EB: What are your strategies for next year?
We would like to have more EMS companies as our customers, since this segment is growing in India.
EB: Technologically, how do you maintain an edge over your competitors?
The SMT equipment market is currently in the process of maturing. We focus on high durability and quality service, besides high-quality machines. Traditionally, our strength has been machines for mid volume, high mix. However, we are now making rapid strides into high volume segment as well with the help of our new platform YSM40.
“Our India-made products are doing good business
L Sampath, director, EMST Marketing Pvt Ltd
A part of the Electronica Group, EMST Marketing Pvt Ltd focuses on the sale and service of PCB assembly and wire processing equipment, while its sister unit, EMST Technologies, is into manufacturing
EB: Has your business been affected because of the rupee’s devaluation?
Yes, we are experiencing a slow down in our sales. Orders are getting postponed and foreign remittances are on hold, waiting for exchange rate to improve, manufacturers have stopped placing orders and payments are also being delayed.
EB: What strategy are you following to sustain your business through the current market situation?
Electronica as a group is known for manufacturing and trading. We have a strong manufacturing base so we will continue with it, as well as our trading operations. We are also keen on introducing new technologies into India. That is the reason we started manufacturing reflow ovens in India. With rupee weakening, imports will be more expensive and we expect sales of locally manufactured products to improve.
EB: What is the demand like for India-made machines compared to those manufactured abroad?
There has been very good support from the Indian customers. Hardly any wave soldering machines are imported into India. Some of our printer models are also doing very good business. Since we offer high-quality machines, customers appreciate them.
EB: From which sector is there more demand for your machines?
Lighting and industrial product sectors are good markets for us.
EB: What new machines has EMST brought out this year?
We have introduced a new range of automated optical inspection (AOI) and automated X-ray inspection (AXI) systems into the Indian market. These are from Goepel, Germany, and are coming from the ‘City of Optics’, Jena, which is very famous for its lenses and other optical products. Both these systems are high-end in-line machines with exclusive features to cover both SMT and through-hole inspection. Goepel has recently added EMST as its new AOI/AXI systems distributor in India.
“GE’s speed/scan AtlineCT is a high-speed computed tomography system”
Ralf Lehmann, area sales manager, GE Measurement & Control
GE Measurement & Control offers inspection solutions and covers a broad range of industries and applications, including non-destructive testing, sensing, asset condition monitoring, controls and instrumentation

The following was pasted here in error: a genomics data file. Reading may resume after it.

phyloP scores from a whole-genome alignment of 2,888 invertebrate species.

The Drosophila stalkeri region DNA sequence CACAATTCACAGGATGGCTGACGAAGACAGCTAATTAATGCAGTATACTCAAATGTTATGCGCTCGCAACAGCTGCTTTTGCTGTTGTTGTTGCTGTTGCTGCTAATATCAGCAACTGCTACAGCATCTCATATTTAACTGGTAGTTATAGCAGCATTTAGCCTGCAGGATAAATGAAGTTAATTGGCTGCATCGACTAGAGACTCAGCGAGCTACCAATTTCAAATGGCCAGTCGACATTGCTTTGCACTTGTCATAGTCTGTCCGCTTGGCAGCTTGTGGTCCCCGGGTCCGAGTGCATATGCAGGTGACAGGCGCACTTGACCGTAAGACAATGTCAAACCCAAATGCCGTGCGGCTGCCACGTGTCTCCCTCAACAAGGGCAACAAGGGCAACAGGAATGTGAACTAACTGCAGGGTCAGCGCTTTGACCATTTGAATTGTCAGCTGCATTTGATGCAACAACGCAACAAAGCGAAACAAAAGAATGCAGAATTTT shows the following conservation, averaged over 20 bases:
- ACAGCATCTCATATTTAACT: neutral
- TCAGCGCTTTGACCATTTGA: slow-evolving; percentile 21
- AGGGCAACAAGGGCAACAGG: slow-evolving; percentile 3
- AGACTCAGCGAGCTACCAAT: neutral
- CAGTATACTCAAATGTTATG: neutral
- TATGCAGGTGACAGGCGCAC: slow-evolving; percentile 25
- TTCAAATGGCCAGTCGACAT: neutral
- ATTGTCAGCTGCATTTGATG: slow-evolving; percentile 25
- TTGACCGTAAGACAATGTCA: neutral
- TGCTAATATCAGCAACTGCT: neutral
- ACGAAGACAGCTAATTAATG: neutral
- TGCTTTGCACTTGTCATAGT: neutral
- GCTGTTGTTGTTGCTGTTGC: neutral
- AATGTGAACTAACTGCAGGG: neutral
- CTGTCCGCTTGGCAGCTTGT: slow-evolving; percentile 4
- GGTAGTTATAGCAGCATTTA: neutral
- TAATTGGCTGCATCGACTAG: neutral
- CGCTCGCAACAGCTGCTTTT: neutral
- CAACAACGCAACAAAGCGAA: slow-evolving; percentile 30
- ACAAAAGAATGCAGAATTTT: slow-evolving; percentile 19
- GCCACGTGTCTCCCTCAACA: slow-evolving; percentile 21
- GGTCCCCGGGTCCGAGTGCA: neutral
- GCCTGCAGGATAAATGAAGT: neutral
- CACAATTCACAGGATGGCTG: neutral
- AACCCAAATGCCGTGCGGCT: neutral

EB: Has your business been affected because of the devaluation of the rupee?
Yes, to some extent, as the customers have put their buying decisions on hold since the machines are now expensive. So we are also affected. We cannot lower the cost of the machines because the manufacturing cost remains high.
EB: How do you maintain an edge over your competitors with respect to technology?
GE brings new technologies into its machines. This makes us one of the top companies for SMT. For example, GE’s speed/scan AtlineCT is a new high-speed computed tomography system for 3D mass production process control. With this new industrial speed/scan CT system, this proven technology is available for high speed at-line process control. The proven, gantry-based computed tomography offers > 200 x faster inspection compared to conventional industrial CT systems, thus substituting other NDT inspection and metrology processes.
EB: Has the demand for your equipment increased in the last two years in India?
For the last two years, the electronics market in India has been more or less stagnant, given the number of machines we have been able to sell. But since the Indian market has a huge potential and is growing, it is an important market for us.
EB: What is your strategy to penetrate the Indian market?
We build a strong relationship with our customers. We share good information about our products and build awareness among customers in order to penetrate the market.
EB: How different is India compared to the other global markets?
Decision making for buying machines takes time in India. Customers also take a lot of time to accept the prices.
|Check points for investment in SMT equipment|
By YB Kang, MD, YB Techsolution Pvt Ltd
Productivity and the loss of material are directly linked to the responsiveness of equipment and the precision in loading. The existing standard shapes of parts used in electronics are rapidly changing. Mounter manufacturers develop and upgrade vision software for clients in response to the new parts being developed. It is important to check if such support is available.
Use common spare parts which are easily available in the market. When dealers do not have the parts at the time the equipment breaks down, a long wait or the expiration of the warranty period can lead to higher costs for replacement parts.
Electronics Bazaar, South Asia’s No.1 Electronics B2B magazine